Dustin here, back for my assignment of a final quartet of ‘guest blogs’ to sum up the last part of my time in Zambia with Julianna. This first post couldn’t come on a more appropriate day, given that today is our 6th wedding anniversary, as you may have just noted from Julianna’s post! Before continuing on with the narrative, a quick editorial break :).
Now that I’ve been home for a few days and had a short time to reflect on my experience, one aspect has really stood out as differentiating this trip from previous trips. While there was opportunity for great tourist excursions on safari, and (soon to be described) at Victoria Falls, the most enjoyable and memorable portion of this trip for me was the opportunity to join Julianna in her interviews and research process. The chance to hear from local people, spending their lives trying to improve the health and opportunities of their communities, will be a treasured memory for me for years to come. It helped me gain a deeper perspective on government, development, and life in Africa – that I will continue to digest for a long time. Even more so, I was so proud to watch Julianna go about her process of developing relationships, building understanding, and forming an intricate thesis around how malaria policy is succeeding and failing in Zambia. She has a wonderful gift for quickly bonding with people, which allows her to develop deep and interesting conversations where people are comfortable in sharing their honest thoughts, ideas, questions, and weaknesses. Over the course of the few short weeks that I was with her, it was a joy to observe over and over again as she made friends with a new person, proceeded to have an insightful conversation, and all the while lifted the person up and left them clearly feeling they had made a new friend (and they had!). She has certainly gathered a large body of interesting facts, insights, and premises that will build an interesting dissertation – but even more so I love how she has been able to bring her energy, creativity, and thoughtfulness to so many people. Zambia will certainly benefit from her on both fronts! On today our anniversary, this (and more) make it completely clear to me why I fell in love with her.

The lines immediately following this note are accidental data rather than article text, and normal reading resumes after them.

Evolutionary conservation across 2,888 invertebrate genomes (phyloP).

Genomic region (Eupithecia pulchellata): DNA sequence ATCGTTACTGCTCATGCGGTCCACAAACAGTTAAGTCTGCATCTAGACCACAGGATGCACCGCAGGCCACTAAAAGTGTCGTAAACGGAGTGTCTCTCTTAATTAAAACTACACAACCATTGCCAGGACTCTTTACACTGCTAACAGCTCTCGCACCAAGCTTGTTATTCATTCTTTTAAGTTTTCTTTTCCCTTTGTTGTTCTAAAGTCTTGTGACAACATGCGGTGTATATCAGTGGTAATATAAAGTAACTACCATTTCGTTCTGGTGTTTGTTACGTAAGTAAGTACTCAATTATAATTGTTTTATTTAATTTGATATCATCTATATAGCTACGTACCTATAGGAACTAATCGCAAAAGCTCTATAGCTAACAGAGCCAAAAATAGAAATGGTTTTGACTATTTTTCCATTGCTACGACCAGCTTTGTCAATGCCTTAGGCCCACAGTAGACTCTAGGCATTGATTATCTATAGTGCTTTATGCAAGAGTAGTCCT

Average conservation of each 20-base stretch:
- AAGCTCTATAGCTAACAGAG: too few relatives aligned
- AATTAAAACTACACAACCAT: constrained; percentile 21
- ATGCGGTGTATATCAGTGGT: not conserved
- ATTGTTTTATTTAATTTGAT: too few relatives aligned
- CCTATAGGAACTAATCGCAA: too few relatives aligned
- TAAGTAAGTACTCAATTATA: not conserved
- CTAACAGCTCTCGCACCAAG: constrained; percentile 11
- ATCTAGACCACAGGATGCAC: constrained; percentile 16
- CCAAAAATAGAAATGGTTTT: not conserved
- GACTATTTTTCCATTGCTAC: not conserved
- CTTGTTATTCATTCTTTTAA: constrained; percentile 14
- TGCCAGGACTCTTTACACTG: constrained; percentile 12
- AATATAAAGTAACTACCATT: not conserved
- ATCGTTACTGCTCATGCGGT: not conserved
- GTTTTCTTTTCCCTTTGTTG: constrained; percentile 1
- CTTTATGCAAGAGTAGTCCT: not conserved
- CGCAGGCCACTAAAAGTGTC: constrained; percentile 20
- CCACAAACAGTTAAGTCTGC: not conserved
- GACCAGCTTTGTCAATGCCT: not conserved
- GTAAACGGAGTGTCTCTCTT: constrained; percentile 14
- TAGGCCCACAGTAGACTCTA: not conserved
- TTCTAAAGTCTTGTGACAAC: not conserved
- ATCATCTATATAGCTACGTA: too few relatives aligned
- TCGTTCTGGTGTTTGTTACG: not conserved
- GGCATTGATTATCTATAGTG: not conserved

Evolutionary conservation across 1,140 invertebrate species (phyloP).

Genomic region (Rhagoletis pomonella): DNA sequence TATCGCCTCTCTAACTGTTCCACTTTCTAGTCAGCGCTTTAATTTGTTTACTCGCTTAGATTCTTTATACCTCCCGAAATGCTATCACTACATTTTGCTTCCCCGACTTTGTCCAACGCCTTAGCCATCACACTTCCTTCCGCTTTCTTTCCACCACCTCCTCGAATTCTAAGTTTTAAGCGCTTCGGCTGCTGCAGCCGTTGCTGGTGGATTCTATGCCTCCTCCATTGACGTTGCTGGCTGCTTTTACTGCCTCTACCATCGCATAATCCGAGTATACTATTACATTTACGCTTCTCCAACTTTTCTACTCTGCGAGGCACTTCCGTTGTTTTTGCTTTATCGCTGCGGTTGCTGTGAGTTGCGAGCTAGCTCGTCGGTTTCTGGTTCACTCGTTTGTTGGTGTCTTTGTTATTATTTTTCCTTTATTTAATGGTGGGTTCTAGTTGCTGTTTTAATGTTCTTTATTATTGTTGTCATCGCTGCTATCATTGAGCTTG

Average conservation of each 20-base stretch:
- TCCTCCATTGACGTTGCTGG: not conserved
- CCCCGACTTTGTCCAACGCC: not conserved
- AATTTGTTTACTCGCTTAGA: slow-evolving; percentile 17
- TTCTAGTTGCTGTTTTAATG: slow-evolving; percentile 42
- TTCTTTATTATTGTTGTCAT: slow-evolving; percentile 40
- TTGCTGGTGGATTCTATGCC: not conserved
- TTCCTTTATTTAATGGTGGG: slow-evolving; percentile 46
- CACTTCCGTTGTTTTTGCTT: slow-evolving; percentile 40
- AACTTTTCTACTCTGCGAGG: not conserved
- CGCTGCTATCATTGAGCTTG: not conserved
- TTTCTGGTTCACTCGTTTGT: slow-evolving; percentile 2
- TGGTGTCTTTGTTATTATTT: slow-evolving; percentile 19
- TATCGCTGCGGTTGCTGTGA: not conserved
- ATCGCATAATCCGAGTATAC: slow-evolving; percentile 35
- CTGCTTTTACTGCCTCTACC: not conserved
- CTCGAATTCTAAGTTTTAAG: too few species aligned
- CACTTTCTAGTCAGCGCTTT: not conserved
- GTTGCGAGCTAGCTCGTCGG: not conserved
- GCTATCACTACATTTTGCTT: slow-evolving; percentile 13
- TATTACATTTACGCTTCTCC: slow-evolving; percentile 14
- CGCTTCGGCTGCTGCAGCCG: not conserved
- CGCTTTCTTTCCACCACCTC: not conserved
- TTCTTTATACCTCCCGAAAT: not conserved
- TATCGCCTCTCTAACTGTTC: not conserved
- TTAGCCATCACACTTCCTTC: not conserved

And now back to our regularly scheduled programming…
The reason why this post is appropriate for our anniversary is that we had decided that because we would be apart on our anniversary (as I write this I’m laying in bed in San Francisco, cuddled up with Jersey, who just returned home, delivered by Tom and Phyllis) that we should celebrate our anniversary early in Zambia. The initial vacation plans didn’t include me going to Victoria Falls, because it was far from anywhere we needed to go for the research plans – but Julianna thought I really shouldn’t miss it. So, we decided to make a quick trip from Lusaka to Livingstone for a one night, 30 hour, express ‘6th wedding anniversary trip’ to Victoria Falls. So Wednesday morning in Lusaka we left Ben and Anna’s place and grabbed a taxi to the airport to catch a quick flight down to Livingstone. When Julianna had stayed at the backpackers in Livingstone earlier in the trip she had seen a poster for a special discount rate at a luxury lodge – so we thought that sounded like a fun thing to do since we only had a one night stay. We got picked up at the airport by the hostel and brought back to finalize the booking. We had thought it was going to be $150 (from the price that was on the flier), which seemed pretty pricey – but OK for an anniversary splurge. When we got out the cash to pay, it turned out that the price was per person! We had already committed, so just decided we’d go all in (and it turns out that the normal price is actually $1000 per night)!
After settling the reservation we got back in the shuttle to be dropped at this lodge, called Stanley Lodge. From town we headed towards the falls, then turned off on a dirt road and drove another 15 minutes into what seemed to be the middle of nowhere (and in a direction away from the falls). At this point, we were kind of wondering what we had gotten ourselves into. But, upon arrival it became clear that the stay would be fabulous. We pulled up and were directly greeted by the friendly Dutch manager with a smile and a champagne glass filled with a fresh (corn-based!) local drink. We entered the main building of the lodge, as he explained that the design philosophy of the place was focussed around openness – which was clear as the entire back wall of the lodge was non-existent. Instead of a wall, we instead looked out over a reflecting pool and into the Zambezi river valley below, complete with the mist of Victoria Falls bellowing up in the distance. At that point it became clear that the long drive out the dirt road was to arrive at this picturesque plot of land with vistas over the whole valley. We were then taken to our room, which was oriented similarly to the main lodge and likewise had only three walls. The same fantastic panoramic view of the valley was available here from the room as well – it could be taken in from the chairs on the back patio, chilling on the bed, or while relaxing in the raised tub (Julianna’s favorite). Quite satisfied with the tour of the beautiful room, we pressed on to the next portion of the adventure – there were only 24 hours left in Livingstone!